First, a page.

Texas Supreme Court Cancels The Bar Exam In July, Schedules October Online Test

Texas Supreme Court Cancels The Bar Exam In July, Schedules October Online Test

The COVID-19 pandemic has put a lot of countries into the wringer, and the US is no exception. Texas, in particular, got hit hard, with a surge in cases early in June. In response, the Texas Supreme Court canceled the bar exam scheduled for July and scheduled an online test on October.

The announcement, visible at their website, was due to an emergency order, did allow for the scheduling of an in-person bar exam to be available, should the government and public health officials consider it safe, at Sept. 9-10.

The Supreme Court recently reduced the regularly scheduled bar exam in July from 3 days to just 2, on top of adding a 2-day September test and safety requirements, which include, among other things, mandatory face masks, in order to cut down on the odds of COVID-19 transmission.

The in-person testing was cancelled, however, due to deans from 10 Texan law schools, including the dean of the University of Texas, petitioning the Supreme Court. The 10 deans stated that in-person testing would be too dangerous, even with safety precautions, with Texas seeing increasing COVID-19 cases throughout the state.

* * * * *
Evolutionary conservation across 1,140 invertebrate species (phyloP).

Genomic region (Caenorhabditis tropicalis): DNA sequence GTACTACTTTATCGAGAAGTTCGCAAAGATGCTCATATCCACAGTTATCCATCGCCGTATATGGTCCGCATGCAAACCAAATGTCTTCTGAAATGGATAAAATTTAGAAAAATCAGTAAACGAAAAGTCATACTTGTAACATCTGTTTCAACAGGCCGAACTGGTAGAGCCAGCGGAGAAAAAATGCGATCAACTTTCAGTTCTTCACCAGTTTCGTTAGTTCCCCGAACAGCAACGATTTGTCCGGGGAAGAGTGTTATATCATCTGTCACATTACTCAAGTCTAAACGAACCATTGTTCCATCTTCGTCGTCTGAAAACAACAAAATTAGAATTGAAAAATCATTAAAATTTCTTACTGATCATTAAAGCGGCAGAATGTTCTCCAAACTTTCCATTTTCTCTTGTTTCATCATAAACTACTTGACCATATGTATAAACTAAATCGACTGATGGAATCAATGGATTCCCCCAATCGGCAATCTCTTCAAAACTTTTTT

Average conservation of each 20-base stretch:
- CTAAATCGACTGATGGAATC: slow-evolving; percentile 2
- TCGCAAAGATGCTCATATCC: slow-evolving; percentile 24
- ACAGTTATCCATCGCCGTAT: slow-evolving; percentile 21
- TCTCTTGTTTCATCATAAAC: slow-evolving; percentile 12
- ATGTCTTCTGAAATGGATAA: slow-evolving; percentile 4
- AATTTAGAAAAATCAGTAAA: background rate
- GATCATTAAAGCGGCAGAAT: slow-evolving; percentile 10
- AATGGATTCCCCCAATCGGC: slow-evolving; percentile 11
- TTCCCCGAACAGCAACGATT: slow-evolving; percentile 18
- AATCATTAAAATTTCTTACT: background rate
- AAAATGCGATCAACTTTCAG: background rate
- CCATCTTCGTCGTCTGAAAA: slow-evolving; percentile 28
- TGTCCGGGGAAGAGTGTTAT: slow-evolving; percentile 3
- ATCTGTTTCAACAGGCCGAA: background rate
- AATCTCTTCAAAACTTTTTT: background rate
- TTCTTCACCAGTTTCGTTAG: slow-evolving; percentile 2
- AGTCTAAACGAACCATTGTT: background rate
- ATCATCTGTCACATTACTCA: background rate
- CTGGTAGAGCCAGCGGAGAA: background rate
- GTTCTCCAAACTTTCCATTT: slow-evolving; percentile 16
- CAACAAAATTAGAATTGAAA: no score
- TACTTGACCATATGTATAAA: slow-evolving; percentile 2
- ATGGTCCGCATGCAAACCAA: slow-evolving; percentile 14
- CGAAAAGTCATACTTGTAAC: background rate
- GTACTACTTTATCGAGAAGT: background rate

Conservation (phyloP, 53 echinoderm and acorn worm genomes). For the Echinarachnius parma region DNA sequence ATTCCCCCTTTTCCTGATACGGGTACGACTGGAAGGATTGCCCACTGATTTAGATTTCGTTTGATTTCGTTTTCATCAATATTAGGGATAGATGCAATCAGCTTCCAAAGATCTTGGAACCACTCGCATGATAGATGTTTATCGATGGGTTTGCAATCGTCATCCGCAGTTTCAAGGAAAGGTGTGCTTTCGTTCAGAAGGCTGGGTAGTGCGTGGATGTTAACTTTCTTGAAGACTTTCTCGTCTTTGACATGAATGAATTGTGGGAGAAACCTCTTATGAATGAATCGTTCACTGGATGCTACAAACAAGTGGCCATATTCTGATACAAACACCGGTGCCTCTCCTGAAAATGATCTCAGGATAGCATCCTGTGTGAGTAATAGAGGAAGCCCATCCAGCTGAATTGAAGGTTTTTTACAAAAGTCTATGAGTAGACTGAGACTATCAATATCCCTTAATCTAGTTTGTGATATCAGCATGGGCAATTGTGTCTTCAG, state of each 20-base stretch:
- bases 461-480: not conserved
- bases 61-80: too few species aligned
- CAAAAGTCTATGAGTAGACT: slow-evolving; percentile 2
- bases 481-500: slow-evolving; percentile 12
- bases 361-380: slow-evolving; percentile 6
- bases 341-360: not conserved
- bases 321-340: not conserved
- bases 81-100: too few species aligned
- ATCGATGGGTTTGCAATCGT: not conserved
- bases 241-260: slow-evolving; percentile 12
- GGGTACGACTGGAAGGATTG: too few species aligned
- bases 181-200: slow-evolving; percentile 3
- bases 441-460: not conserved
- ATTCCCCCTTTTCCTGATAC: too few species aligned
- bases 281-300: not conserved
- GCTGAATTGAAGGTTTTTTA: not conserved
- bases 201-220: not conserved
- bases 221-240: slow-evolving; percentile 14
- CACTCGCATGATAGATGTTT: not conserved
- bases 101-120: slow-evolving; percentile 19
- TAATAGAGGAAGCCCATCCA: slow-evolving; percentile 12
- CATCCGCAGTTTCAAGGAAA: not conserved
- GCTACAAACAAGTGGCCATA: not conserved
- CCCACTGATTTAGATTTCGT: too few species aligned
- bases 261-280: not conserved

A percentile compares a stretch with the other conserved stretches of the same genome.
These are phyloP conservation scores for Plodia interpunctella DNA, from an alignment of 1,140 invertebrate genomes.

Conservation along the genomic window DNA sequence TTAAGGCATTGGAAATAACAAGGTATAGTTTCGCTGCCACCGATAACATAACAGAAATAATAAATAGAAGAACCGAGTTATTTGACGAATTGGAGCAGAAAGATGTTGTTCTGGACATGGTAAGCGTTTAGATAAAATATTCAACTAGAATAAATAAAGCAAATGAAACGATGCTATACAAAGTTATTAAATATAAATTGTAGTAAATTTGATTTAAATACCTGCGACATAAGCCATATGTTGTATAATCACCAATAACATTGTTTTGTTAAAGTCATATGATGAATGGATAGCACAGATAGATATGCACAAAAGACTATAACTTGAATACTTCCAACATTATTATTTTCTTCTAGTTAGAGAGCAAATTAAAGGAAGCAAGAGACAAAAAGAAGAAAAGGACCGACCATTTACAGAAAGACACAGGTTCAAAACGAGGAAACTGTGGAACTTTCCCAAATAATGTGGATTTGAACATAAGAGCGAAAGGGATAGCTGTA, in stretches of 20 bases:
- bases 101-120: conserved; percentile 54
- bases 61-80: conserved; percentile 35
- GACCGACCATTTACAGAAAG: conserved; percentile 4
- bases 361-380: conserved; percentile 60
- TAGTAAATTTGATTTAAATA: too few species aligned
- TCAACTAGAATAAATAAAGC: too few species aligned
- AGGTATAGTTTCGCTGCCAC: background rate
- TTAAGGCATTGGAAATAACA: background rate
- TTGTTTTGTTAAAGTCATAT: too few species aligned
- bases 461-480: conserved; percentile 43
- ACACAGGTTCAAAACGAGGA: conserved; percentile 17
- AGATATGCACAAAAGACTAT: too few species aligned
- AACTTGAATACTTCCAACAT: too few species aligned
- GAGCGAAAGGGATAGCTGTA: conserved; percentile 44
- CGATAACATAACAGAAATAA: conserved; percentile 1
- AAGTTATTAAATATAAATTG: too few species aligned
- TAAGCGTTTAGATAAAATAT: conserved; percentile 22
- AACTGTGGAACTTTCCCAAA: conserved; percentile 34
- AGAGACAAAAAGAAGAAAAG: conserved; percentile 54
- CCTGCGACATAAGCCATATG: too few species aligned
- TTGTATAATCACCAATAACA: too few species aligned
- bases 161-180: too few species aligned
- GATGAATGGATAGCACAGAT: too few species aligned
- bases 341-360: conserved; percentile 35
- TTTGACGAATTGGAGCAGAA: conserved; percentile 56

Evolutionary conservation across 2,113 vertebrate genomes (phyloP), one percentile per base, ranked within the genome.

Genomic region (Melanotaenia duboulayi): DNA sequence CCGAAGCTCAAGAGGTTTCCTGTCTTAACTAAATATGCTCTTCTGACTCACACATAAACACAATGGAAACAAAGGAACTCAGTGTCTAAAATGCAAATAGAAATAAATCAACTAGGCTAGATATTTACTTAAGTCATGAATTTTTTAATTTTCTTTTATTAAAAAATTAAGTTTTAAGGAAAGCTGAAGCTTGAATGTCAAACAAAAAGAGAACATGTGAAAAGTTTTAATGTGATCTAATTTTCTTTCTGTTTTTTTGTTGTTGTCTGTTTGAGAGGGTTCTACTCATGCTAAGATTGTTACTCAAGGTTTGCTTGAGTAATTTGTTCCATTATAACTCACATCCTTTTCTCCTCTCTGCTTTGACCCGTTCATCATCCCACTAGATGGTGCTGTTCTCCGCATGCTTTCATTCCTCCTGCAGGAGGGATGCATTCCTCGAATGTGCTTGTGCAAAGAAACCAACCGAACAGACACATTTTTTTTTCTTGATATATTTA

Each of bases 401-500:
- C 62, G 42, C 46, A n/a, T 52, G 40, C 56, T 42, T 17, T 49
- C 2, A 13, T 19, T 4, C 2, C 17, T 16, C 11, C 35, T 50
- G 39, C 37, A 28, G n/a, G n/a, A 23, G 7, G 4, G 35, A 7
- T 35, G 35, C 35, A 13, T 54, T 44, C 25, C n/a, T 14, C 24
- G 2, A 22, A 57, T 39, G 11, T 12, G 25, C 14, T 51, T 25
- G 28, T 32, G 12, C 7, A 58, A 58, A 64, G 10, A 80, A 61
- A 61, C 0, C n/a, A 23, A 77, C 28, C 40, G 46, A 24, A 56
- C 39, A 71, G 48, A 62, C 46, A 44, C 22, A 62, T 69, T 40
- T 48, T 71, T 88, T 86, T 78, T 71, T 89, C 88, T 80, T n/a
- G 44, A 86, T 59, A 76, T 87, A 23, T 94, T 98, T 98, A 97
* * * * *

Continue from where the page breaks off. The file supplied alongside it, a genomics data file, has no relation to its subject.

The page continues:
Their sentiments were even backed up by law students across the state.

The Supreme Court held a debate on the matter, with the order coming out with four concurring opinions against one dissent.

Justices Eva Guzman and Debra Lehrmann stated that they were against the removal of the tests as a licensing requirement because it would attract a lot of flak, primarily questions about consumer protection on their rights.

They did, however, state that an online bar exam on their website is a reasonable and safe alternative for the Supreme Court and future lawyers, one that works nicely with their longstanding requirements for licensing.

Justices Brett Busby and Jane Bland suggesting an apprenticeship program in place of the in-person test, while Justice Jimmy Blacklock wanted the ones who signed up for the July test to be able to take it as planned.

In contrast, Chief Justice Nathan Hecht and Justice Paul Green dissented, saying that the law students who were registered for the in-person test in July, as well as the online test in September, basically had the ability to practice law without actually taking the exam.

 

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